There’s a lot of fanfare around grant awards, but what happens after the ceremonial checks are presented and the reporters have published their articles? Our partners get down to business.
For 27 years, GOCO has improved Colorado’s great outdoors with the help of Colorado Lottery proceeds. We’ve put more than $1.2 billion in proceeds back into 5,300 projects to improve the lives of Coloradans across the state.
After projects are awarded funding, grant recipients have about two years to make their projects happen.
In April, seven projects closed, representing more than $9.2 million in GOCO investments into local communities across the state. Scroll to see if one’s near you:
Crazy French Ranch/Fishers Peak
$7,500,000 grant to the Trust for Public Land
The Trust for Public Land, in partnership with the City of Trinidad and The Nature Conservancy, used its GOCO Protect grant to help Colorado Parks and Wildlife acquire the 19,200-acre Fishers Peak/Crazy French Ranch. The property, which includes the 9,633-foot summit of Fishers Peak, is set to become Colorado’s 42nd state park. The project is a culmination of a two-phase purchase and provides the opportunity to serve as a model for future state parks— one that reflects a unique and synergistic blend of resource conservation, recreation, education, economic benefit, and cultural significance to the City of Trinidad and the State of Colorado. Given the size and scale of the property, visitors can expect multiple phases of development. GOCO’s investments in the property to date total $17.25 million.
Buena Vista Community Baseball Field
$350,000 grant to the Town of Buena Vista
The Town of Buena Vista, in partnership with the Buena Vista School district, used its GOCO grant to complete the construction of its multi-sports field at River Park. Funding was used to construct dugouts, bleachers, batting cages, and an ADA-accessible building that houses the concession stand, scoring booth, and restrooms. Funds were also used to provide electricity to the site. Half of the town’s population lives within a 10-minute walk of the site, and the upgraded field will serve as a hub of community recreation.
Conserving the Encantada Ranch
$200,000 grant to Rio Grande Headwaters Land Trust
With its GOCO grant, the Rio Grande Headwaters Land Trust placed a conservation easement on Encantada Ranch, a 388-acre property through which the Rio Grande River flows. The easement will protect the ranch’s diverse wetlands and plant communities and support habitats for wildlife species of special concern, including the southwestern willow flycatcher and yellow-billed cuckoo. The easement will also protect the property’s senior water rights and viewshed, which offers travelers along Highway 160 with scenic views of open meadows, the Rio Grande River, and stands of mature cottonwoods. GOCO’s contribution to the conservation easement was significantly leveraged with additional funding coming from the Natural Resources Conservation Service, the Gates Family Foundation, and the LOR Foundation.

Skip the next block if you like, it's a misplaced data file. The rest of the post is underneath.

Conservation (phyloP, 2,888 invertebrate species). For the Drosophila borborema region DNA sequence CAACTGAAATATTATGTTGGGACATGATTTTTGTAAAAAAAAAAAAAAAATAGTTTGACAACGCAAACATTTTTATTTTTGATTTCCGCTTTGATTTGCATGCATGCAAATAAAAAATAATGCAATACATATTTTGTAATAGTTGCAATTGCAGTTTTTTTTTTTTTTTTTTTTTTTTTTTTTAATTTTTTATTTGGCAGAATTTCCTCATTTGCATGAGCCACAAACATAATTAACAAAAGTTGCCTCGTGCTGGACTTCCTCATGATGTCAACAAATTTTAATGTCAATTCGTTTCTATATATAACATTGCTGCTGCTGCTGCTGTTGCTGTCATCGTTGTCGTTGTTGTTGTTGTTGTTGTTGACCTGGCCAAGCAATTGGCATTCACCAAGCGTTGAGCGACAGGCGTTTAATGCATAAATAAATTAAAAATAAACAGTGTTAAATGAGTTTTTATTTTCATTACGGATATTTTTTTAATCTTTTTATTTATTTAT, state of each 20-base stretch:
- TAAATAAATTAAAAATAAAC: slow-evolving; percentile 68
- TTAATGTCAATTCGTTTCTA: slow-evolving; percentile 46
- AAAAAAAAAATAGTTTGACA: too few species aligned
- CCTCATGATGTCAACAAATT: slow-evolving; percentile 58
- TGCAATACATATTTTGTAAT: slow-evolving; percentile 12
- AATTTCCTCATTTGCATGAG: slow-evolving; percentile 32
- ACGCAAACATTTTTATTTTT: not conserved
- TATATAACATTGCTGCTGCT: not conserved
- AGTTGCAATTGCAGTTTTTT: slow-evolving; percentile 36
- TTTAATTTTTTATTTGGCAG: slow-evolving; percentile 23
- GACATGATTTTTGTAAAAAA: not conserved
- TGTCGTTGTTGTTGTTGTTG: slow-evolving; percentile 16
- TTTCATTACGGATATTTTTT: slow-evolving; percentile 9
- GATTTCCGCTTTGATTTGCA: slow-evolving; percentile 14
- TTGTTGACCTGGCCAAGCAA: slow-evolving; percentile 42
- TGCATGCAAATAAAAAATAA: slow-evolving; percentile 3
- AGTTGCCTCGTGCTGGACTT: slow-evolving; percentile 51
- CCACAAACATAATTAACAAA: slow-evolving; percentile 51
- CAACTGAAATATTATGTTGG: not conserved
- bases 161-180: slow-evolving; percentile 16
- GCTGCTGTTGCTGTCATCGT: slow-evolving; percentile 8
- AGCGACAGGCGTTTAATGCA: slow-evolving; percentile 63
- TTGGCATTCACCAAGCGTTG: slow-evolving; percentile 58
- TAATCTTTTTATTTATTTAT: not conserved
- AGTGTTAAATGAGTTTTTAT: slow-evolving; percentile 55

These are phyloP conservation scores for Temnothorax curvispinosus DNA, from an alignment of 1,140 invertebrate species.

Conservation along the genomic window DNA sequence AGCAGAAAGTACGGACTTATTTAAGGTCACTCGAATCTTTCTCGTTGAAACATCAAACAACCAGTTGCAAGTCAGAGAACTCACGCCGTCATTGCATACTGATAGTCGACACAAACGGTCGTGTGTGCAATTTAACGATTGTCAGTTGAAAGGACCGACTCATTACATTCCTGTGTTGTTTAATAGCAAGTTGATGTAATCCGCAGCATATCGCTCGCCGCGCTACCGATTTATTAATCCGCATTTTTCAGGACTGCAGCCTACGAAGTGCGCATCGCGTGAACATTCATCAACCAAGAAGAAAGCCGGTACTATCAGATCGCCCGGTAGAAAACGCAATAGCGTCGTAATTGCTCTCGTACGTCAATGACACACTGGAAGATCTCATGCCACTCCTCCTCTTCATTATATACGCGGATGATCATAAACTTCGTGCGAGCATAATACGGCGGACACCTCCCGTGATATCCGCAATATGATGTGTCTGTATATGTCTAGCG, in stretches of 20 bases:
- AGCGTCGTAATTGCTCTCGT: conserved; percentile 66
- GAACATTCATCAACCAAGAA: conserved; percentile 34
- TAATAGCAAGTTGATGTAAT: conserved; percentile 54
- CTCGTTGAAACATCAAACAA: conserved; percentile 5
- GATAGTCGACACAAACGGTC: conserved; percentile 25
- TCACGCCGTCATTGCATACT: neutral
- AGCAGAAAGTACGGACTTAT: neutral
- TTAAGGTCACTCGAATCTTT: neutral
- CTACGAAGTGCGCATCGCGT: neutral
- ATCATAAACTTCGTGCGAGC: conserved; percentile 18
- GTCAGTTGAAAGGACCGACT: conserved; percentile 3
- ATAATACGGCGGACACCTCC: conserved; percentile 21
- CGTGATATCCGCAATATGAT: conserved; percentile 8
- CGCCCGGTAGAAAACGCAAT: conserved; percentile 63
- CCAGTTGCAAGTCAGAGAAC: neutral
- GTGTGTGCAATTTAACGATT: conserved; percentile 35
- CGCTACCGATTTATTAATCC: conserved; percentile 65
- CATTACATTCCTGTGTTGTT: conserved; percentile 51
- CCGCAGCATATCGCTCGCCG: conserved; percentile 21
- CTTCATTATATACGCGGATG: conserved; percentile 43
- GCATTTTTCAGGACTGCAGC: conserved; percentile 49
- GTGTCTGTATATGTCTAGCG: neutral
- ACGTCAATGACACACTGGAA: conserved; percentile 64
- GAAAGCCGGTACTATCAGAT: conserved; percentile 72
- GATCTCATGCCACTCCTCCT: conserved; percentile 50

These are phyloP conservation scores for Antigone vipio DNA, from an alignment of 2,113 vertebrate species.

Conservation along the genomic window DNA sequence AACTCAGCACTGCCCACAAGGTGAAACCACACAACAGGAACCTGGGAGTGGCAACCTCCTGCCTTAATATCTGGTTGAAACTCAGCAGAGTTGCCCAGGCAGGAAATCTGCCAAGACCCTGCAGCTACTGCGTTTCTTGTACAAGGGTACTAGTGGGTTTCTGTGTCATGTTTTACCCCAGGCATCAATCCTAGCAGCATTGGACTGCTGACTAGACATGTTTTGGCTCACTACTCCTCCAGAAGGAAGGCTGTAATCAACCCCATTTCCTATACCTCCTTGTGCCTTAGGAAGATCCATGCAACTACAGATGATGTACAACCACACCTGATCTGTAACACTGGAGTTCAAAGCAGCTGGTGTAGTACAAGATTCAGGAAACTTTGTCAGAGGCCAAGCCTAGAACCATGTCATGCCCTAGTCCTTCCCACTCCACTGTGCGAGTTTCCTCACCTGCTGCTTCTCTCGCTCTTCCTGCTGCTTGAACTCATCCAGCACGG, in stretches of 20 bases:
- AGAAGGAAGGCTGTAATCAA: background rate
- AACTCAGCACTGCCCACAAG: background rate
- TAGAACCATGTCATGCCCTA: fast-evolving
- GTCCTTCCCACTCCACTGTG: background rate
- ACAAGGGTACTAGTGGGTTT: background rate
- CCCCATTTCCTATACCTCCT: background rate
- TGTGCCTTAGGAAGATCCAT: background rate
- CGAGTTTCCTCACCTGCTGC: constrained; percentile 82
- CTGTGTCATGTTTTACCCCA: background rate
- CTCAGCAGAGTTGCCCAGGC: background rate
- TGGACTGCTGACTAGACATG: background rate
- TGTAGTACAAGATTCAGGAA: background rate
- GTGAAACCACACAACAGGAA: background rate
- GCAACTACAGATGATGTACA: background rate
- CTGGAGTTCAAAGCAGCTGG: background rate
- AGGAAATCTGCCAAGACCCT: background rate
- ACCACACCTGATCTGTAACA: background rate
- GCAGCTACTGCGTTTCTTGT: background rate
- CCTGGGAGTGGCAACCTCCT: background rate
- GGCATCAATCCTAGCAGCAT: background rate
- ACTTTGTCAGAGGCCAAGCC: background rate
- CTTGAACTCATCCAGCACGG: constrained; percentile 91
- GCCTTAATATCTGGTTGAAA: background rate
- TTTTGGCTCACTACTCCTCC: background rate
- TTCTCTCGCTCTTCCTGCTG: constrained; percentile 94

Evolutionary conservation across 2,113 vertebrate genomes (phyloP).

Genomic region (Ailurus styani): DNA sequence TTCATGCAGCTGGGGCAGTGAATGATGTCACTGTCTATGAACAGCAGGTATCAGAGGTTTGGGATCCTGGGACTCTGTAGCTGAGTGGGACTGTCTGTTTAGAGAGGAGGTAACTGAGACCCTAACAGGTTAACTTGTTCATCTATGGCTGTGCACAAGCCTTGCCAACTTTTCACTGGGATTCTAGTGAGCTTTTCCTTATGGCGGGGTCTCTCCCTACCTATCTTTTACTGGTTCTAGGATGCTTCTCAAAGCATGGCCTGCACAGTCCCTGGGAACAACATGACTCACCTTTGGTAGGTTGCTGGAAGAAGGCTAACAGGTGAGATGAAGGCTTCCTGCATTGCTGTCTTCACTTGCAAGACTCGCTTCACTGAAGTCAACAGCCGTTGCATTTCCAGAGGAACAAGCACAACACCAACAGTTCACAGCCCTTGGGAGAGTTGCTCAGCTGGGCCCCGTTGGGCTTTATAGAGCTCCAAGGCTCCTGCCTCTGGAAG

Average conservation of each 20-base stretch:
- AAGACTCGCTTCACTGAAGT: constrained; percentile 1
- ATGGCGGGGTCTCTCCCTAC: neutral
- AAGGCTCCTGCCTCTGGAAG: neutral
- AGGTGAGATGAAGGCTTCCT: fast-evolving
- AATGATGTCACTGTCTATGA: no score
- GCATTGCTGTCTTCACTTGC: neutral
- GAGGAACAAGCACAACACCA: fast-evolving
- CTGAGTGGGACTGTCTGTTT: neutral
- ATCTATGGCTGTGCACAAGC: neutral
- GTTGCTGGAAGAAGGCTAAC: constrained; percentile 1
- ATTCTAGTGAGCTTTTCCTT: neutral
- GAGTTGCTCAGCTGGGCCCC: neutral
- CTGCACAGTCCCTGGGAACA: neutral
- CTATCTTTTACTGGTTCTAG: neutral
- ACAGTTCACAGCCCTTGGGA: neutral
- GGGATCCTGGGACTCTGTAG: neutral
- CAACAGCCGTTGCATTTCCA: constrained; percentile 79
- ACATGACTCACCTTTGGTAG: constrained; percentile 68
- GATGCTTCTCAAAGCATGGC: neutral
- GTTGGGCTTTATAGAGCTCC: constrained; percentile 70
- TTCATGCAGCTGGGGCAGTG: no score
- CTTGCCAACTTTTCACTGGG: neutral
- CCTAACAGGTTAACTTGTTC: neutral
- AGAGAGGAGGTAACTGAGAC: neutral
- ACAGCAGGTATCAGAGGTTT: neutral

Phase II - Batenburg Meadows Greenbelt Expansion
$85,688 grant to Costilla County
In partnership with Colorado Open Lands (COL), Costilla County used its GOCO grant to continue efforts to expand and conserve Batenburg Meadows, an area that provides food, shelter, and migration corridors for several wildlife species including elk, mule deer, black bears, and raptors. Phase two funding helped COL and Costilla County acquire two expansion parcels, conserving an additional 15.5 acres of land in the area. Funding was also used to cover expenses associated with acquiring the area’s conservation easement and to develop a management plan for the Greenbelt and expansion parcels, which will eventually include public access.
Plains Conservation Center Strategic Master Plan
$75,000 grant to the City of Aurora
With its GOCO planning grant, the City of Aurora built a strategic master plan to inform the operation and management of the Plains Conservation Center (PCC), an outdoor education facility that consists of two sites spanning more than 8,800 acres. Prairie grasslands make up 40 percent of Colorado, and PCC provides a venue for celebrating the land and its multi-cultural heritage. The master plan aims to expand environmental education, wildlife watching, school trips, and hiking opportunities while balancing human impact and conservation of the area’s natural landscape.
$382,700 grant to San Isabel Land Protection Trust
San Isabel Land Protection Trust invested GOCO funds in placing a conservation easement on 1,665 acres of the Redwing Ranch in Huerfano County. The property, which is situated at the base of the Sangre de Cristo Mountains, is surrounded by lush hay and alfalfa fields, of which Redwing Ranch produces nearly 15,000 bales per year. The easement will also help conserve the ranch’s water rights as well the area’s wetlands, ponds, meadows, and wildlife habitat which is home to songbirds, shorebirds, amphibians, and various species of fish.
Rafter 26 Phase II
$650,000 grant to the Trust for Public Land
In partnership with the Colorado Cattlemen's Agricultural Land Trust (CCALT), the Trust for Public Land used its GOCO grant to acquire a conservation easement on an additional 400 acres of Rafter 26 Ranch. The ranch, which sits at the base of Mount Princeton, will add to the existing corridor of protected properties, including the Maxwell Park State Wildlife Area and the San Isabel National Forest. Together, the properties conserve an important migratory corridor and protect 98 acres of wetlands that contribute to the health of the Arkansas River Watershed and provide important habitat for various migratory bird species. CCALT will be responsible for the long-term stewardship and management of the property.